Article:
Unusual Uses for Vaseline

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Introduction: Unusual Uses for Vaseline

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This over the counter topical treatment has been around for ages and there's really no end to its usefulness. By having a tub of this in your home you've got the makings of a medicinal cure-all mixed with a handyman fix-all.

Follow along and we'll explore some of the most unusual used for Vaseline, some are weird but they are all practical.

Ready to get a little lubricated? Let's get slippery!

Step 1: Lipstick on Teeth

Never get lipstick on your teeth again! Smear a little Vaseline on your teeth before applying lipstick and keep your chompers pearly white. This is a technique is used by beauty contestants, or those first learning to apply lipstick.

Step 2: Hair Dye Barrier

To protect your skin from being dyed along with your hair, try creating a barrier on your forehead and around your ears with a thin layer of Vaseline. The petroleum jelly will protect your skin from absorbing the hair dye, allowing you to be a little messy when applying liberal amounts of dye to your hair.

After dye application simply wipe the Vaseline off with a cloth.

Step 3: Shine Your Boots

Use some Vaseline to touch up your scuffed boots or heels, making them look good as new!

Dab a clean soft cloth with a little Vaseline and gently rub into leather shoes or boots. Petroleum jelly is great for moisturizing leathers, making them shine, and giving them a little water resistance.

Step 4: Prevent Battery Corrosion

Vaseline can also help outside the home, like in your car. By adding Vaseline to the terminals of car battery you can help prevent corrosion. The Vaseline forms a water resistant barrier around the metal tops of the battery terminals, a place where acidic corrosion is likely to occur.

Pop the hood of your car, and carefully smear a liberal amount of Vaseline on each terminal of the battery, being careful not to touch both terminals together with anything conductive.

Step 5: Revive Dried Leather

Vaseline is great rejuvenating skin, so why not on leather goods?

This old baseball mitt was brought back to life by rubbing Vaseline into every stitch and seam and allowing it to sit for a while to really soak in, excess Vaseline was wiped off. If needed, apply another session of Vaseline to any stubborn areas after allowing the glove to rest for a day between applications.

For the baseball enthusiasts who reject Vaseline on your glove, Harold Reynolds recommends Vaseline to help break in baseball gloves.

Step 6: Remove a Stuck Ring

Vaseline is super slippery and can be used to loosen any stuck jewellery from your chubby digits.

Smear a liberal amount on both sides of your stuck ring, then twist and work the ring back and forth on your finger to spread the Vaseline underneath the ring and between the metal and your skin. Then, gently pull the ring from your finger.

Step 7: Remove Chewing Gum From Hair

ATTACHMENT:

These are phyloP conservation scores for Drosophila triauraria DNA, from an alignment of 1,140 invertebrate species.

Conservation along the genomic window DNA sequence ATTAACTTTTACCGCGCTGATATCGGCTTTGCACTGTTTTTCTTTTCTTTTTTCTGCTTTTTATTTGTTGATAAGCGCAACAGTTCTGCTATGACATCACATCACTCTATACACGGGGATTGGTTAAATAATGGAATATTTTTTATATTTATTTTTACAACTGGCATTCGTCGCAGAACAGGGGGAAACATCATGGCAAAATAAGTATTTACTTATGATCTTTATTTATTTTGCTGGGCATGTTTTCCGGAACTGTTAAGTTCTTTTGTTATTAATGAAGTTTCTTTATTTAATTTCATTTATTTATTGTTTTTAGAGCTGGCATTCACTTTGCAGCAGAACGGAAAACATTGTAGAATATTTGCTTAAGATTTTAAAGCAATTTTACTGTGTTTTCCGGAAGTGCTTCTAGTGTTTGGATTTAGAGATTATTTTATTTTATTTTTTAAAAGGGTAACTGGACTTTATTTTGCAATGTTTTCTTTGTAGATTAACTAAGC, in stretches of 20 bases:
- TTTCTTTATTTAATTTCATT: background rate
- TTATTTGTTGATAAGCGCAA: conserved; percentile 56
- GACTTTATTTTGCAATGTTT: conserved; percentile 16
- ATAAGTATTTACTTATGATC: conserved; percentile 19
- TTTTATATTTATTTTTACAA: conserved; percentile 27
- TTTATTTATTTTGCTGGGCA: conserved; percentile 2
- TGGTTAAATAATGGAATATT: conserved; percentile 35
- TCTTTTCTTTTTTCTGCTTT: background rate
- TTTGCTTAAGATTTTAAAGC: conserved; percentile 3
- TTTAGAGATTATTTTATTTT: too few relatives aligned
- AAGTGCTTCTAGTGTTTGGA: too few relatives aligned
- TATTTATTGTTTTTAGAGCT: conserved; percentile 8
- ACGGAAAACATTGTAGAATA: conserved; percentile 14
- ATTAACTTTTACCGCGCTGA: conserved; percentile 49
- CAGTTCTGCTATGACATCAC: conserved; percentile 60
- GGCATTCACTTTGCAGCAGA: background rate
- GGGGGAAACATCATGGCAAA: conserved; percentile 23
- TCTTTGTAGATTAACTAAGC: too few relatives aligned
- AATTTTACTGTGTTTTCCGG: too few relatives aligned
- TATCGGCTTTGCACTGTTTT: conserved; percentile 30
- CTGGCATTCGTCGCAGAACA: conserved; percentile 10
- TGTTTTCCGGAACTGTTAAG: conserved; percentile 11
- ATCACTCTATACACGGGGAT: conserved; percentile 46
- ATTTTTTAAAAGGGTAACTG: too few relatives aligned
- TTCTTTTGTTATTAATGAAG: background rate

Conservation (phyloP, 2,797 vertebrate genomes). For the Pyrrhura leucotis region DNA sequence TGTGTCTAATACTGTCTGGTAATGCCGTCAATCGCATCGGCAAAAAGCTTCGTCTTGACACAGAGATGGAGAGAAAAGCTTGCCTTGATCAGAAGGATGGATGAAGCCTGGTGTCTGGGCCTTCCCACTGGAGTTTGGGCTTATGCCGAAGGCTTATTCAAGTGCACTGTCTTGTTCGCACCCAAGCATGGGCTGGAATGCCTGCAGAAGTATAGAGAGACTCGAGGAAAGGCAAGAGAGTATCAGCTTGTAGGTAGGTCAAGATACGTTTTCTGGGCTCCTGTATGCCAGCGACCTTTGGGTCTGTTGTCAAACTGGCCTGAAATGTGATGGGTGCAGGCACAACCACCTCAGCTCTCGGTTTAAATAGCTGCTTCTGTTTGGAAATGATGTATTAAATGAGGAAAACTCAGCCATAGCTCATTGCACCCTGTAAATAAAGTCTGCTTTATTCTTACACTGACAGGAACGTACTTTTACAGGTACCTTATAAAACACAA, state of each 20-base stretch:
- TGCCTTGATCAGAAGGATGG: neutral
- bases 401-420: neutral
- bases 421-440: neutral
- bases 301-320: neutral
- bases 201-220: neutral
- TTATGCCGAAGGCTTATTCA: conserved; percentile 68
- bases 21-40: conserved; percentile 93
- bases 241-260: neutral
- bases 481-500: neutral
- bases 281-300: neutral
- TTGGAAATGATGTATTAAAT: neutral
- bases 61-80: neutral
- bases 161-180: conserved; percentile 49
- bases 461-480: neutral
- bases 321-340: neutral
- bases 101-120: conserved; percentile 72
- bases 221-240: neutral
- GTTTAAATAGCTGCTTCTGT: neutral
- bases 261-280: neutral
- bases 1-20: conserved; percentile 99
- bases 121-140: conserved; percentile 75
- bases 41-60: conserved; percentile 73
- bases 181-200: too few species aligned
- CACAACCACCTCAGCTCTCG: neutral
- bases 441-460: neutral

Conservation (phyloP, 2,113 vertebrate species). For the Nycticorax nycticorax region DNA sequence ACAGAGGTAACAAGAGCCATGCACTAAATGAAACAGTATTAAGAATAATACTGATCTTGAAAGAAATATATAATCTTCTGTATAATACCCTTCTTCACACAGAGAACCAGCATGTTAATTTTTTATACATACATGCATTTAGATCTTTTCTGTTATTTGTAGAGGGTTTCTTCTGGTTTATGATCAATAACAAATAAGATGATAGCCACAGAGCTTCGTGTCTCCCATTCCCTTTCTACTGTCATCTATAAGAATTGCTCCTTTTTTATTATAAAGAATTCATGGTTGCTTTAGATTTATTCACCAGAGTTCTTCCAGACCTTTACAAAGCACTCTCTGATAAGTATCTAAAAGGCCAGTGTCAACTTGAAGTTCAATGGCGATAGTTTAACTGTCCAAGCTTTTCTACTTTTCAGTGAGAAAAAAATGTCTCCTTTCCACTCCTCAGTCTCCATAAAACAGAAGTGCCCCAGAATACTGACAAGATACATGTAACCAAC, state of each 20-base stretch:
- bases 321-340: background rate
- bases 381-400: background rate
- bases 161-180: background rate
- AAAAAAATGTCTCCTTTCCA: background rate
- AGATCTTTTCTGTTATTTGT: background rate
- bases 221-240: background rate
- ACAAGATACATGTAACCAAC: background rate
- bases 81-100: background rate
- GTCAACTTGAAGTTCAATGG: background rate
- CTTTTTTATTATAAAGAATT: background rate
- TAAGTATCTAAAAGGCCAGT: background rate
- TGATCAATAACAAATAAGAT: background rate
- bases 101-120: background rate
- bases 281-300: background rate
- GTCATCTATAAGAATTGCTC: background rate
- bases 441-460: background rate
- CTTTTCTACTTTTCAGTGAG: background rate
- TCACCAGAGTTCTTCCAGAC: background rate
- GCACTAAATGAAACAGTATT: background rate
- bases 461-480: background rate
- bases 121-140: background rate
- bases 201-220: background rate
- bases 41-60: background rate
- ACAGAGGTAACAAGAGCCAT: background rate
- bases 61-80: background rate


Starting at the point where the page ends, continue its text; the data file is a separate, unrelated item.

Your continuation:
Getting gum in your hair is the absolute worst. Luckily, humble Vaseline can help remove even the stickiest chewing gum.

Isolate the section of hair that has the gum stuck in it, then work a large gob of Vaseline into the gum to break up the gum elasticity. Take breaks by wiping the gum and Vaseline mix from your hair with a paper towel, then reapply Vaseline to the gum in hair again and continue working until all the gum has been broken down and removed.

To remove the amount of gum shown in the picture took about 7 minutes.

Step 8: Put It on Small Cuts

If you ever watch boxing, there's a reason why trainers apply Vaseline to the cuts on the fighters faces. Aside from being all slippery, the Vaseline also forms a barrier that can stop small cuts.

After cleaning your cut you can apply a gob of Vaseline to the area directly over the cut, this will seal the wound which should prevent further bleeding and also provide a barrier to prevent infection.

Step 9: Hairball Remedy

Since petroleum jelly is a lubricant it can be used to help pets with hairballs. Some animals don't mind eating Vaseline straight, but for more finicky pets you can apply the petroleum jelly directly to the paws and they'll lick it off.

Petroleum jelly is non-toxic, and in small quantities should be fine for pets. Be mindful that although moderate amount of jelly are fine, too much can prevent the intestines from absorbing vitamins and may give your pet diarrhea.

Step 10: Easy Open Jar Lids

Keeping jar lids easy to open is simple with a little petroleum jelly. Smear a thin layer of Vaseline around the threaded side of a jar lid before screwing on the lid, the slippery jelly will prevent any stuck food from seizing the lid to the jar and should allow you to easily open those suborn jars.

This works great for sticky foods with high sugar content, like honey, jam, or barbecue sauce.

Step 11: Soft Focus on Camera Lens

Take vintage photos by using the classic technique of greasing your camera lens. Apply a small dab directly to the camera lens with your fingertip and gently rub to cover the entire lens. Check through the viewfinder to see if your image looks nice and dreamy, you may need to remove or add more to achieve your effect. In my experience a little goes a long way.

You'll look so dreamy in soft focus, Clark Gable will be jealous.

To remove find a lint-free lens cloth and gently rub the lens to clean.

Step 12: Moisturize Dog Paws

It's always nice to be pampered, and your pup is no exception. When relaxing with your best friend and giving out belly rubs try massaging a little Vaseline into your dogs dry paws. Use a little at first, as some dogs are adverse to the sensation of their paws being rubbed, and the added texture of the petroleum jelly can make them apprehensive - however if you have a good relationship with your dog this really shouldn't be an issue.